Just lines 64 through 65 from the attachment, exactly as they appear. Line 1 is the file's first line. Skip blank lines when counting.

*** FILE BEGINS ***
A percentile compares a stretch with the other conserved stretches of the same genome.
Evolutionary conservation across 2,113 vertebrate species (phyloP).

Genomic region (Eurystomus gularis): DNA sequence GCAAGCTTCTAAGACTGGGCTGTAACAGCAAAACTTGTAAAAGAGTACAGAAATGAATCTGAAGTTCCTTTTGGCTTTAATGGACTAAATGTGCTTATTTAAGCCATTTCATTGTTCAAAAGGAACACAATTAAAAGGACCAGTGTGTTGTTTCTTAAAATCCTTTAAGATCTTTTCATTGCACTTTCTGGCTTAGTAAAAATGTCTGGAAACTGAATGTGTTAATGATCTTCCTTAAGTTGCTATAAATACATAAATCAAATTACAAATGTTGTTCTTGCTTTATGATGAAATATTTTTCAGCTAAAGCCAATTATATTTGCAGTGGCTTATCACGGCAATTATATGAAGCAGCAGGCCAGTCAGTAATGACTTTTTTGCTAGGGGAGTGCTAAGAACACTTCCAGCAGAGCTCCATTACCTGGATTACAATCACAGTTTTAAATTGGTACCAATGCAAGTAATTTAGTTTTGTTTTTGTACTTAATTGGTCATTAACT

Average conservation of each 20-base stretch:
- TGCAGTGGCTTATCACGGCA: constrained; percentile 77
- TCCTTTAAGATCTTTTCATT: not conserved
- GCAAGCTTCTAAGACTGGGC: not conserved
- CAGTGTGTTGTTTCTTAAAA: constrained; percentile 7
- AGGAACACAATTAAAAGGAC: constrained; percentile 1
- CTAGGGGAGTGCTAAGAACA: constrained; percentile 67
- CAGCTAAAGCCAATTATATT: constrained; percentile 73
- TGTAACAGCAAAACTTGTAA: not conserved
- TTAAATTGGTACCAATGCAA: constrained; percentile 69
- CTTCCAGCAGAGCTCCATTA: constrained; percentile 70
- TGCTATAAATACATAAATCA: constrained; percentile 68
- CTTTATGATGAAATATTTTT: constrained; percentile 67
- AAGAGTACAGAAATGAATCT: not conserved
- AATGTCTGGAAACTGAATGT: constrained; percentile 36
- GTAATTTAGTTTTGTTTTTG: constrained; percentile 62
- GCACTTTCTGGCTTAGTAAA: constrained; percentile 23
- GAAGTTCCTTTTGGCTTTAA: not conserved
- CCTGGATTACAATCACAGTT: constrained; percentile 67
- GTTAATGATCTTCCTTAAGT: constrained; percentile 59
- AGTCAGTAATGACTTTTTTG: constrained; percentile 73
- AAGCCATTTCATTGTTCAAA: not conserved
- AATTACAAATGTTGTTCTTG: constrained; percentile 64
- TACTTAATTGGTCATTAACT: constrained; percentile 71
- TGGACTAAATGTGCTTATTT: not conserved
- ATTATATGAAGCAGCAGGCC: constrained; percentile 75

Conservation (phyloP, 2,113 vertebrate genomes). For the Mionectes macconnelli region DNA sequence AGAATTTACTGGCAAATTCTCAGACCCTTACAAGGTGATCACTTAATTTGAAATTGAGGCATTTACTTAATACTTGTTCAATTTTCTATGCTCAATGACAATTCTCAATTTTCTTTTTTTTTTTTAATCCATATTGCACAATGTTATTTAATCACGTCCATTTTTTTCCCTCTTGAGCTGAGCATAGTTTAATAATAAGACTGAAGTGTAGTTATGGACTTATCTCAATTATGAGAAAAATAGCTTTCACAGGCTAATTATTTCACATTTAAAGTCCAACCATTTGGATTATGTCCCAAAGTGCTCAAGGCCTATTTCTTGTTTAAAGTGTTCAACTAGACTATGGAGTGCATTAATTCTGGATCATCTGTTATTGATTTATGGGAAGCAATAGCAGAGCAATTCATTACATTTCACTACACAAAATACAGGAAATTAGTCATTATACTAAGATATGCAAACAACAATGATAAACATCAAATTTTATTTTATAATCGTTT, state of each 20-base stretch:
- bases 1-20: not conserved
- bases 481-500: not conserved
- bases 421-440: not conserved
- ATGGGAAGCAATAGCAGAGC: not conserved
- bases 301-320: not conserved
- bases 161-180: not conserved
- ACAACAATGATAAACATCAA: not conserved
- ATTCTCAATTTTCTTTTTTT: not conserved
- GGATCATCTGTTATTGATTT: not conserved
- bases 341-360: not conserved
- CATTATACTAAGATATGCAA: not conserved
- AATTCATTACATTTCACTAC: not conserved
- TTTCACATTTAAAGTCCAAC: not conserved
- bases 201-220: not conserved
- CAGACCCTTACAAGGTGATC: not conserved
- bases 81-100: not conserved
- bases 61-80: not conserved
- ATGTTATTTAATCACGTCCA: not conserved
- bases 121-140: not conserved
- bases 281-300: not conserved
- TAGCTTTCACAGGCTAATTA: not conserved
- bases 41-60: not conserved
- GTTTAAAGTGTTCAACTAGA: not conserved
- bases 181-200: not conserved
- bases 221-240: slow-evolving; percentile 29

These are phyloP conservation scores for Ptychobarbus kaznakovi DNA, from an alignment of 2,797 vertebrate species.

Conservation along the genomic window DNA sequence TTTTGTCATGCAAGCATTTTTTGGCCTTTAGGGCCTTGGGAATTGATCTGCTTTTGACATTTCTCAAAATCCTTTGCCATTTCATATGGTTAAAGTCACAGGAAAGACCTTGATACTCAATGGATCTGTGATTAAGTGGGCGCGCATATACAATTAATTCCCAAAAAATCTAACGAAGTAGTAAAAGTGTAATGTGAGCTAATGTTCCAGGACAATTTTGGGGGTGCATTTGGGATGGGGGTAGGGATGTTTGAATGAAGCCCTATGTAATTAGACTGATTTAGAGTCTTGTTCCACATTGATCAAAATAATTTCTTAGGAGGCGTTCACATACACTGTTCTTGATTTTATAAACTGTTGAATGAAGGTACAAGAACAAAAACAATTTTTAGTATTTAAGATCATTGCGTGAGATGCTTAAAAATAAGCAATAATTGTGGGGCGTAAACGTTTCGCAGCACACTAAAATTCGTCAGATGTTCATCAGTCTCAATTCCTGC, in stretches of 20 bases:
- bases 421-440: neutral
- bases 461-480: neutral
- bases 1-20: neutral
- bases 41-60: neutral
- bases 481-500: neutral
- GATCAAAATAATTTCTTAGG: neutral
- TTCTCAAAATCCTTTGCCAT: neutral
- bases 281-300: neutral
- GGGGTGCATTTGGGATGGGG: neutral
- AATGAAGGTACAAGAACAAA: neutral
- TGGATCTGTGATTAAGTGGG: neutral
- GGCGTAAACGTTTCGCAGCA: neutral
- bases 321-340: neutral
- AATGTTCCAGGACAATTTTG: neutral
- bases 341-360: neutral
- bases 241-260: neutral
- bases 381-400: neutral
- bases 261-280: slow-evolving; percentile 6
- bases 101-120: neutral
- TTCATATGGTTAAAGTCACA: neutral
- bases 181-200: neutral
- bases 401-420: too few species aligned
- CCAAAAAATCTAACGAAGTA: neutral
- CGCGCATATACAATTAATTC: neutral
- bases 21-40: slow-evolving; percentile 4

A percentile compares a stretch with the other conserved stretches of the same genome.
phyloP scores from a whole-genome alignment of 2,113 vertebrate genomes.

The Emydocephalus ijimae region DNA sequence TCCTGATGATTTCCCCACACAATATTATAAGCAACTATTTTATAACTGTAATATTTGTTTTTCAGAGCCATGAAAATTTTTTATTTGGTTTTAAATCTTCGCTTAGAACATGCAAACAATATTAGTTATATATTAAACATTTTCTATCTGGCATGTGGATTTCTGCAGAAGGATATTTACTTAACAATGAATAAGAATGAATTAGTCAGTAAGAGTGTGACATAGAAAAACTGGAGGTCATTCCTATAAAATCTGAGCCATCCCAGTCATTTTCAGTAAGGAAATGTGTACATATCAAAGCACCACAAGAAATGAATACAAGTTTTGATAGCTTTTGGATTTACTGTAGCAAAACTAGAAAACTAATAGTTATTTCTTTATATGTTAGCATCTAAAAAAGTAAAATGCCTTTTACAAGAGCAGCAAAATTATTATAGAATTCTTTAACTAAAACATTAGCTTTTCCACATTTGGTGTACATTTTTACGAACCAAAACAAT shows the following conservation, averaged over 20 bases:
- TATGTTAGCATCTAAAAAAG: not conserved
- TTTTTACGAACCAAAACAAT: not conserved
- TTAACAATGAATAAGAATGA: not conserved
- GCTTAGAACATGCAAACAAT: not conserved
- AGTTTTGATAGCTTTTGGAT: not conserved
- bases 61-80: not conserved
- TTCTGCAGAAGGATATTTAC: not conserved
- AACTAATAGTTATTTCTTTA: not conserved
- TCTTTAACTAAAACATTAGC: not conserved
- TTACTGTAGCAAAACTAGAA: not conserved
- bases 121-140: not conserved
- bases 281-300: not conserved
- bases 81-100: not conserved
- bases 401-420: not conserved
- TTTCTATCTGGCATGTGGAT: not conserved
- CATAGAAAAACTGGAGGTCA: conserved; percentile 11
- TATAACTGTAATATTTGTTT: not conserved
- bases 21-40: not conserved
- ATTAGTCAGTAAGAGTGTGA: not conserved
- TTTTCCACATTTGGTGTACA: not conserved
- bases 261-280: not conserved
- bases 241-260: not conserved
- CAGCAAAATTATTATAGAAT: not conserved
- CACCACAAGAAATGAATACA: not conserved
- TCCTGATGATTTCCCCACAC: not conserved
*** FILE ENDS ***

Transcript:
- TTCTCAAAATCCTTTGCCAT: neutral
- bases 281-300: neutral